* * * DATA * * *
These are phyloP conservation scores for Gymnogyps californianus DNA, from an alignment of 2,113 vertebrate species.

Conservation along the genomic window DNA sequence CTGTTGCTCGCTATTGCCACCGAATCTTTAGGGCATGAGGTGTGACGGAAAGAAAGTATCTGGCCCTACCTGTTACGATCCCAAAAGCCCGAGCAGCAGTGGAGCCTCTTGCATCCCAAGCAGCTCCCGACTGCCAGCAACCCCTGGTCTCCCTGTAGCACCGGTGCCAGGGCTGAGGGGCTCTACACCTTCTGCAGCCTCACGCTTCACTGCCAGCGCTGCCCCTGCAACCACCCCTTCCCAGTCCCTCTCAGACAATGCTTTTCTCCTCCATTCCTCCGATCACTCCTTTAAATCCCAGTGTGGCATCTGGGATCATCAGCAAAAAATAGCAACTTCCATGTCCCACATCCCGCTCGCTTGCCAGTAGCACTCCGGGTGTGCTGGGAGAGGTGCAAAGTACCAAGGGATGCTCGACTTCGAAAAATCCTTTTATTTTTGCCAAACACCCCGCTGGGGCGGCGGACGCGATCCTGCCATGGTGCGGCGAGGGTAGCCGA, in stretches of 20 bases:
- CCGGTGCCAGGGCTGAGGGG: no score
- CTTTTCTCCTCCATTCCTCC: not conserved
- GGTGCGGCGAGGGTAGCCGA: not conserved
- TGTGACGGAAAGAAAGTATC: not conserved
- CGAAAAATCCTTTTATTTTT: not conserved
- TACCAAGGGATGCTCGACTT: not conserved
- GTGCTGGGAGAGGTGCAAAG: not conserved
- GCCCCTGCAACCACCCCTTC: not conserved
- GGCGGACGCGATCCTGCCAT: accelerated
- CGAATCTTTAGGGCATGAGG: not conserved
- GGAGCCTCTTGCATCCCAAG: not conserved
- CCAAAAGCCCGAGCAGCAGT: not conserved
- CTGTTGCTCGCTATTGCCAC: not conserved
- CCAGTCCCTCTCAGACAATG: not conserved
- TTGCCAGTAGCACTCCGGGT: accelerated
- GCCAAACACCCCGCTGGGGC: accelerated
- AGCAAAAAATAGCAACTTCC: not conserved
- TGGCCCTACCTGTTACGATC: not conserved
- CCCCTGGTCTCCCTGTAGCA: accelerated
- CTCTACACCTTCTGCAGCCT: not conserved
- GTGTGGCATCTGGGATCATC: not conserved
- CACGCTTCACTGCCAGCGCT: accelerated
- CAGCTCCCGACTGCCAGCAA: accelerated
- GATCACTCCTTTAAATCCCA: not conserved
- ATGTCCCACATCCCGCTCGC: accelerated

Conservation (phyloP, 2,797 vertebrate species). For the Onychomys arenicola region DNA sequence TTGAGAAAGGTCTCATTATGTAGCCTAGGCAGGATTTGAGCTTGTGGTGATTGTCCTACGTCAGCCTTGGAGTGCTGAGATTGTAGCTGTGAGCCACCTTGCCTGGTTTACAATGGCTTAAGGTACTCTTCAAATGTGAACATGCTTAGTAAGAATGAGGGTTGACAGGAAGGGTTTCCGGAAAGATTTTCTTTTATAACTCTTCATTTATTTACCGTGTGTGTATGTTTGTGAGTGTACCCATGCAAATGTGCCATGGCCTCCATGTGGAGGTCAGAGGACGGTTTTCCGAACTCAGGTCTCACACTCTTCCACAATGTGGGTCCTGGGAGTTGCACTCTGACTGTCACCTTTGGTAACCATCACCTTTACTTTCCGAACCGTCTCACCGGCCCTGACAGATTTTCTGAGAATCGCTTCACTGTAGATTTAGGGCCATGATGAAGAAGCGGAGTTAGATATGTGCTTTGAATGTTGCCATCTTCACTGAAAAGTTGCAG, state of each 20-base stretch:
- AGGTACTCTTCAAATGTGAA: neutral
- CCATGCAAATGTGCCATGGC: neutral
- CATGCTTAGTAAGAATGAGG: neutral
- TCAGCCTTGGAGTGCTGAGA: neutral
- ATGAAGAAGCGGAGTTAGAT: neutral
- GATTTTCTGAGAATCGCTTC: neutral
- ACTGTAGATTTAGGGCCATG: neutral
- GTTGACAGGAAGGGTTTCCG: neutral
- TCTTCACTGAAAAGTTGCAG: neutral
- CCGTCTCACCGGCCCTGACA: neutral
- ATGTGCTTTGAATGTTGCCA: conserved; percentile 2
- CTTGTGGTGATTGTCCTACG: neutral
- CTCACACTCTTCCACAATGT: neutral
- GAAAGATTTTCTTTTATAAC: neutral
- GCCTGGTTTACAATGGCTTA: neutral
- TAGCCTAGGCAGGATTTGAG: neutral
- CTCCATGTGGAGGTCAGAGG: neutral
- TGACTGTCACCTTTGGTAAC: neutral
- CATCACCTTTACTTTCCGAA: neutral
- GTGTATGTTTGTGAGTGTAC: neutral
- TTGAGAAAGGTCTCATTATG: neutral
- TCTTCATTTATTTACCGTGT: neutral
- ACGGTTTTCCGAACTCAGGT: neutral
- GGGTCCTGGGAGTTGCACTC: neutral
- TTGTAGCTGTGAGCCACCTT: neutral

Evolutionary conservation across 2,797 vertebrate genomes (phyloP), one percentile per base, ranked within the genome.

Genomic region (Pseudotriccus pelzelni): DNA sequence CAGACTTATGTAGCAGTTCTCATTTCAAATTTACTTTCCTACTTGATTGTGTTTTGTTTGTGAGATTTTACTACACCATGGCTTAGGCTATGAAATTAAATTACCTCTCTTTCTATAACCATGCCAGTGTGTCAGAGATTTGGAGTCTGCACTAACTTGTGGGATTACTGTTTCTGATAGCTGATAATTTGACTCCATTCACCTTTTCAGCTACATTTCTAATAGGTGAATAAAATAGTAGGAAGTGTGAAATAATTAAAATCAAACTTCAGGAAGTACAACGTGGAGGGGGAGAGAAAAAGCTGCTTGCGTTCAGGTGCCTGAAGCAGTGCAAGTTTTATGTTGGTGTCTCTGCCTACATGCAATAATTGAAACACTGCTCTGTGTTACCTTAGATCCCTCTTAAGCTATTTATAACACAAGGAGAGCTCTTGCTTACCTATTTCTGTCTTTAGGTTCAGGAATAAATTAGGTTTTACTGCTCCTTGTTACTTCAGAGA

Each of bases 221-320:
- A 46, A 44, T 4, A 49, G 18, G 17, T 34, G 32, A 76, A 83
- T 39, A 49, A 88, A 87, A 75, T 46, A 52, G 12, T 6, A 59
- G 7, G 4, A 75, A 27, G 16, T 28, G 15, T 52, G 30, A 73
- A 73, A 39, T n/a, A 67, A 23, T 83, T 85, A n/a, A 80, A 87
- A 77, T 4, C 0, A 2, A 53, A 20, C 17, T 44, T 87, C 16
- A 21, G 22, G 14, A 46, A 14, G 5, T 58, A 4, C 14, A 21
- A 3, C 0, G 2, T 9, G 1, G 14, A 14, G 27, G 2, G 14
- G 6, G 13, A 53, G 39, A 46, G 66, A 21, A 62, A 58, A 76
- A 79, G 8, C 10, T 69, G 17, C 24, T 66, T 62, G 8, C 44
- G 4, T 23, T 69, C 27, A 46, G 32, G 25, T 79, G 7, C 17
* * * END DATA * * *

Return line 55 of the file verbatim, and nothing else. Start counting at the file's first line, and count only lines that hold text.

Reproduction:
Genomic region (Pseudotriccus pelzelni): DNA sequence CAGACTTATGTAGCAGTTCTCATTTCAAATTTACTTTCCTACTTGATTGTGTTTTGTTTGTGAGATTTTACTACACCATGGCTTAGGCTATGAAATTAAATTACCTCTCTTTCTATAACCATGCCAGTGTGTCAGAGATTTGGAGTCTGCACTAACTTGTGGGATTACTGTTTCTGATAGCTGATAATTTGACTCCATTCACCTTTTCAGCTACATTTCTAATAGGTGAATAAAATAGTAGGAAGTGTGAAATAATTAAAATCAAACTTCAGGAAGTACAACGTGGAGGGGGAGAGAAAAAGCTGCTTGCGTTCAGGTGCCTGAAGCAGTGCAAGTTTTATGTTGGTGTCTCTGCCTACATGCAATAATTGAAACACTGCTCTGTGTTACCTTAGATCCCTCTTAAGCTATTTATAACACAAGGAGAGCTCTTGCTTACCTATTTCTGTCTTTAGGTTCAGGAATAAATTAGGTTTTACTGCTCCTTGTTACTTCAGAGA